Musical Roads That Play Melodies When Cars Drive Over

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The Civic Musical Road in Lancaster, California. Photo credit: roadtrippers

A Japanese engineer by the name of Shizuo Shinoda was digging with a bulldozer when he accidentally scraped some markings into a road with its claw. Later when he drove over the markings he realized that the vibration produced in his car can be heard as a tune. In 2007, a team of engineers from the Hokkaido Industrial Research Institute refined Shinoda’s designs and built a number of “melody roads” in Japan.

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Grooves on a melody road in Japan. Photo credit: Yusuke Japan Blog

These roads have groves cut at very specific intervals along the road surface. Depending on how far apart the grooves are and how deep they are, a car moving over them will produce a series of high or low notes, enabling designers to create a distinct tune. The closer the grooves are, the higher the pitch of the sound. The critical ingredient in the mix is the speed of the car.

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Grooves on the musical road in Tijeras, in New Mexico. Photo credit: drivenfordrives

There are four melody roads in Japan, one each in Hokkaido, Wakayama, Shizuoka and Gunma. They all play different tunes. They stretch between 175 to 250 meters, and are carved with thousands of groves. Aside from street signs, the roads are marked by colored musical notes painted on the surface of the road which alert motorists of the incoming musical interlude. The grooves are laid down on the side of the road near the curb and not in the middle, so drivers have the option to either go over them or avoid them. In order to hear the tunes, they need to keep the car windows closed and drive at 28mph keeping one wheel over the grooves . Drive too fast and it will sound like a tape on fast forward. Drive too slow and it will have the opposite effect.

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A sign ahead of the Civic Musical Road in Lancaster, California. Photo credit: roadtrippers

The first musical road, however, was not Japanese. It was created in Gylling, Denmark, by two Danish artists Steen Krarup Jensen and Jakob Freud-Magnus, in October 1995. Called the Asphaltophone, the street is made from a series of raised pavement markers, spaced out at intermittent intervals so that as a vehicle drives over the markers, the vibrations caused by the wheels can be heard inside the car.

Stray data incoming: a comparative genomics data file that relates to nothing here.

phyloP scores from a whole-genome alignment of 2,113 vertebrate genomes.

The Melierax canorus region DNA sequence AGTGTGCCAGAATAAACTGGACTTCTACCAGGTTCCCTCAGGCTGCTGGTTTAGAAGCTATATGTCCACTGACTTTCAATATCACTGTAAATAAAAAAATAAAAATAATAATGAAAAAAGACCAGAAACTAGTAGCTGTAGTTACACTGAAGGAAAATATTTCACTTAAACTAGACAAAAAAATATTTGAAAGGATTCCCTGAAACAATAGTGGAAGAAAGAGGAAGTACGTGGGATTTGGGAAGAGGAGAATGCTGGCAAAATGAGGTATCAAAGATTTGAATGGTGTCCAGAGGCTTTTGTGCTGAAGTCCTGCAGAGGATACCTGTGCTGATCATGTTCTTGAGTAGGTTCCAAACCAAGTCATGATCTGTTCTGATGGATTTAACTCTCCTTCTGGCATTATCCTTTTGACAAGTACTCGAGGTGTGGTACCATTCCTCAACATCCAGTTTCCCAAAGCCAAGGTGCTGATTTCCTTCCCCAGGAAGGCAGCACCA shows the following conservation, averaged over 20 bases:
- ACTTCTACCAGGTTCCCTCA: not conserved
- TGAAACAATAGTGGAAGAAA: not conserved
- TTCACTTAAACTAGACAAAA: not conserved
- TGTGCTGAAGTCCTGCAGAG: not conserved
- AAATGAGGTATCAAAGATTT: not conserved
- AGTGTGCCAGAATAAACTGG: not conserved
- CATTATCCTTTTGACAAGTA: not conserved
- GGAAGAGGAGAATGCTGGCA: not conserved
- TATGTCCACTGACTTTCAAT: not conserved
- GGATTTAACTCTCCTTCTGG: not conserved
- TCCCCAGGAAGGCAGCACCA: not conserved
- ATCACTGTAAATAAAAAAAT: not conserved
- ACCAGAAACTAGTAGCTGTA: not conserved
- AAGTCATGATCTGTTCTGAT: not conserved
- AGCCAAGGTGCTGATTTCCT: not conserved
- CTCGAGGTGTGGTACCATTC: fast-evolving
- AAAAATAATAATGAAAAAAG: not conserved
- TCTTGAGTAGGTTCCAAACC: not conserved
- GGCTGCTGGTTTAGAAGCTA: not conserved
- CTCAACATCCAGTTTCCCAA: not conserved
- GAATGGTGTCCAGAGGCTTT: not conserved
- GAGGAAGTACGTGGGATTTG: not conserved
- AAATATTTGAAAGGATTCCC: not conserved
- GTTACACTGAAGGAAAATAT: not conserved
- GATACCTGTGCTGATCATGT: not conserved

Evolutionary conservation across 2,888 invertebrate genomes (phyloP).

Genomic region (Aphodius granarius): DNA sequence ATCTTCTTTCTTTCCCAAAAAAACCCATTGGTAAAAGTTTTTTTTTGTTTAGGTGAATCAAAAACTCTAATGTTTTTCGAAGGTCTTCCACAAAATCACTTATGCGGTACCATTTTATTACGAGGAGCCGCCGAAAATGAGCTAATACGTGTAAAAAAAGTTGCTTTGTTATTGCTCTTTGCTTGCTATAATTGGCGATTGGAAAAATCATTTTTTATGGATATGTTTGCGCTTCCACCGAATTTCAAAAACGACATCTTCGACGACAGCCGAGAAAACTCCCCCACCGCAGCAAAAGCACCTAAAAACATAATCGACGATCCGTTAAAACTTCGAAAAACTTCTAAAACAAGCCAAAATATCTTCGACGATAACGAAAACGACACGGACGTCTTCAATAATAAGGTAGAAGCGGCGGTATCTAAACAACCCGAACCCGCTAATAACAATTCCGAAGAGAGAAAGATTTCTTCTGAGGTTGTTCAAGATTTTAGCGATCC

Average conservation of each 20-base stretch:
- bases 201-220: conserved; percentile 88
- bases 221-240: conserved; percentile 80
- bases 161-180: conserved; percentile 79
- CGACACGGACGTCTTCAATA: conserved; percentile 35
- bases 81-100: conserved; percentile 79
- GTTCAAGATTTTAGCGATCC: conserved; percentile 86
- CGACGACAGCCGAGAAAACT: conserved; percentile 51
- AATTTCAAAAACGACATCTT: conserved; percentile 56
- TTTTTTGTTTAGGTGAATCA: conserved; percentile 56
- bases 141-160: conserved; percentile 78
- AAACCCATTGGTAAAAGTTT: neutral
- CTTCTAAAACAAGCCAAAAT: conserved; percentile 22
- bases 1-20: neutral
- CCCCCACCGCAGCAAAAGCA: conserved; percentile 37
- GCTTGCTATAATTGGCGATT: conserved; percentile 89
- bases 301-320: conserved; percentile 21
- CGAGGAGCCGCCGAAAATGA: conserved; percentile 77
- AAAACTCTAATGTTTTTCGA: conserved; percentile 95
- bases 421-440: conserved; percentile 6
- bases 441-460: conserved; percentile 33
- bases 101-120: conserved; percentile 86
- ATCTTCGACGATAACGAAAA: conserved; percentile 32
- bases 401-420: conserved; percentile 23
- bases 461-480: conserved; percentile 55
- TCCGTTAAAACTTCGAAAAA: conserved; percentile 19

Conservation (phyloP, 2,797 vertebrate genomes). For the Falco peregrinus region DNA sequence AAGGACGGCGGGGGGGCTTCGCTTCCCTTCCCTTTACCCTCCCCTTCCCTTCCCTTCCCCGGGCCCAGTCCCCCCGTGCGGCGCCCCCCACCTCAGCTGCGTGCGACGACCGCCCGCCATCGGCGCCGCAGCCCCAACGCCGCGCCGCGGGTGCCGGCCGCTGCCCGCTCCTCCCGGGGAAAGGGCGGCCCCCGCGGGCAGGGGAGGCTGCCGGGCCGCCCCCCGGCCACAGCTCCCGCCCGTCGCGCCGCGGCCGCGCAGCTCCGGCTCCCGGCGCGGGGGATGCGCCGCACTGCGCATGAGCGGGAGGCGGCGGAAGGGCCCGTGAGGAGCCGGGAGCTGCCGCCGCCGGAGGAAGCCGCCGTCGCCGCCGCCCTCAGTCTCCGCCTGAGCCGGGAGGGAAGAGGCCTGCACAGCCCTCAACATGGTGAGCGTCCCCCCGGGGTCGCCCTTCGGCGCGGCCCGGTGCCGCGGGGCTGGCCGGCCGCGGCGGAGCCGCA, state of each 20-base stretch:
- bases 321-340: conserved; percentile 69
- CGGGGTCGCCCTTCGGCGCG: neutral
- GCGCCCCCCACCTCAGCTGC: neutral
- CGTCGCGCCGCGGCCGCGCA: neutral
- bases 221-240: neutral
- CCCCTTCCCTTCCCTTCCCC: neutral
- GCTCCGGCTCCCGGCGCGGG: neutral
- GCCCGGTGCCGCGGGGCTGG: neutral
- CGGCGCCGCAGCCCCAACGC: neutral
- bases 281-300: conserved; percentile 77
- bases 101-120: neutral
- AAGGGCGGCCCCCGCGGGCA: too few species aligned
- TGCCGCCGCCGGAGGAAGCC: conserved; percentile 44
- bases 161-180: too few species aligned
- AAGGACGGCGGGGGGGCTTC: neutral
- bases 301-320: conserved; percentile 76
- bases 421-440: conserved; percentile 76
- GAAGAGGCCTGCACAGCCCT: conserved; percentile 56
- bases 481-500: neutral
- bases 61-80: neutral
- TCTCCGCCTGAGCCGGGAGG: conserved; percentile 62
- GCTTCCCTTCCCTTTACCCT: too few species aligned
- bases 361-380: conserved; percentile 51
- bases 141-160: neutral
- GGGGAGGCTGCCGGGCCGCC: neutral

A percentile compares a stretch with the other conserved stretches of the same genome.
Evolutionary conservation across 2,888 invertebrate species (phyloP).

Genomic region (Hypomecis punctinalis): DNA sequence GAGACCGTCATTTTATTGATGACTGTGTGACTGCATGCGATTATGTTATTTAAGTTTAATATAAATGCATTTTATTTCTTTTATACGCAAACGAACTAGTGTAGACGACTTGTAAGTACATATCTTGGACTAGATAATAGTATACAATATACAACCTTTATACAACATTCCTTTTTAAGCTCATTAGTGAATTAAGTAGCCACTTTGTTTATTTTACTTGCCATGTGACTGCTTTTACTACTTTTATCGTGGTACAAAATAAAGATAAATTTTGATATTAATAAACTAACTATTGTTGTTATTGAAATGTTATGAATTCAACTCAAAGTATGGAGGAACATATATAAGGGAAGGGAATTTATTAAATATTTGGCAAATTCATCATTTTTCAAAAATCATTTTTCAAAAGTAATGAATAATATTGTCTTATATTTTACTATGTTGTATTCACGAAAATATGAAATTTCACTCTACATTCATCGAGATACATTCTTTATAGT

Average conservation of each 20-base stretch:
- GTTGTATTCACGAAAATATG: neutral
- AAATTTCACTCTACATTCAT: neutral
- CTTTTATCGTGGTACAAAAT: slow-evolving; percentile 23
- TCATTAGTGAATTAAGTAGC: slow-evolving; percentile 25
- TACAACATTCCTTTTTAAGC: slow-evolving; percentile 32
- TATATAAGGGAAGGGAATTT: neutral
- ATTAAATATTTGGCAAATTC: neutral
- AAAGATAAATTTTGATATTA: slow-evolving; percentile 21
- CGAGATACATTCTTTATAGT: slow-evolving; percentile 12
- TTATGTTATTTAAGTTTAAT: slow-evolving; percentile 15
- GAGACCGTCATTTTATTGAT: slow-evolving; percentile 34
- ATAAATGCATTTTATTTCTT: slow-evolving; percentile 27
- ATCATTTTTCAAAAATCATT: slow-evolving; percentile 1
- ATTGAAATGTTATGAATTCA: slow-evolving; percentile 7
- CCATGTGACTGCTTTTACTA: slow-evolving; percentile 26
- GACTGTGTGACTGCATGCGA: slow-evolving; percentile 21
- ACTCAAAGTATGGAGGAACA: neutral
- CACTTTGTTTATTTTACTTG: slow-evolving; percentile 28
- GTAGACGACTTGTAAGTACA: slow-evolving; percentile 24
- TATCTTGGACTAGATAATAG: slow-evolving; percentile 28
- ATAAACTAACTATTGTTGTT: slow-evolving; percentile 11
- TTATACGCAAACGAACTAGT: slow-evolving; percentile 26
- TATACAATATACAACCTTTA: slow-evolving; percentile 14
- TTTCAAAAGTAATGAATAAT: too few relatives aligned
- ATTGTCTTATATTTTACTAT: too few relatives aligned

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The Civic Musical Road in Lancaster, California. Photo credit: roadtrippers

The idea of musical roads has caught engineers in several other countries. There is one “Singing Road” in South Korea close to Anyang in Gyeonggi. It plays the nursery rhyme “Mary Had a Little Lamb”. Unlike other melody roads, it was designed not to draw tourists but to help motorists stay alert and awake. The Singing Road is located on a particularly treacherous section of a highway where lots of accidents occur due to dozing and speeding. 68% of traffic accidents in South Korea are due to inattentive, sleeping or speeding drivers.

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Photo credit: Yusuke Japan Blog

America got its first melody road in 2008. It was originally built on Avenue K in Lancaster, California, for a Honda commercial. The Civic Musical Road, named after Honda Civic, stretches for a quarter-mile and plays back a part of the Finale of the ‘William Tell Overture’. But the intervals are so far off that the melody bears only a slight resemblance to the original tune. Later, when residents complained that the grooves produced too much noise from nocturnal drivers, they relocated the strip to Avenue G.

Another musical road is located in the village of Tijeras, in New Mexico. Driving over the grooves at 45mph causes the car to play the famous song “America the Beautiful”. The project was funded by the National Geographic Society, and overseen by the New Mexico Department of Transportation who said that the real motive behind the musical road is to get drivers to slow down.


h/t: amusingplanet, wikipedia, theguardian, abcnews

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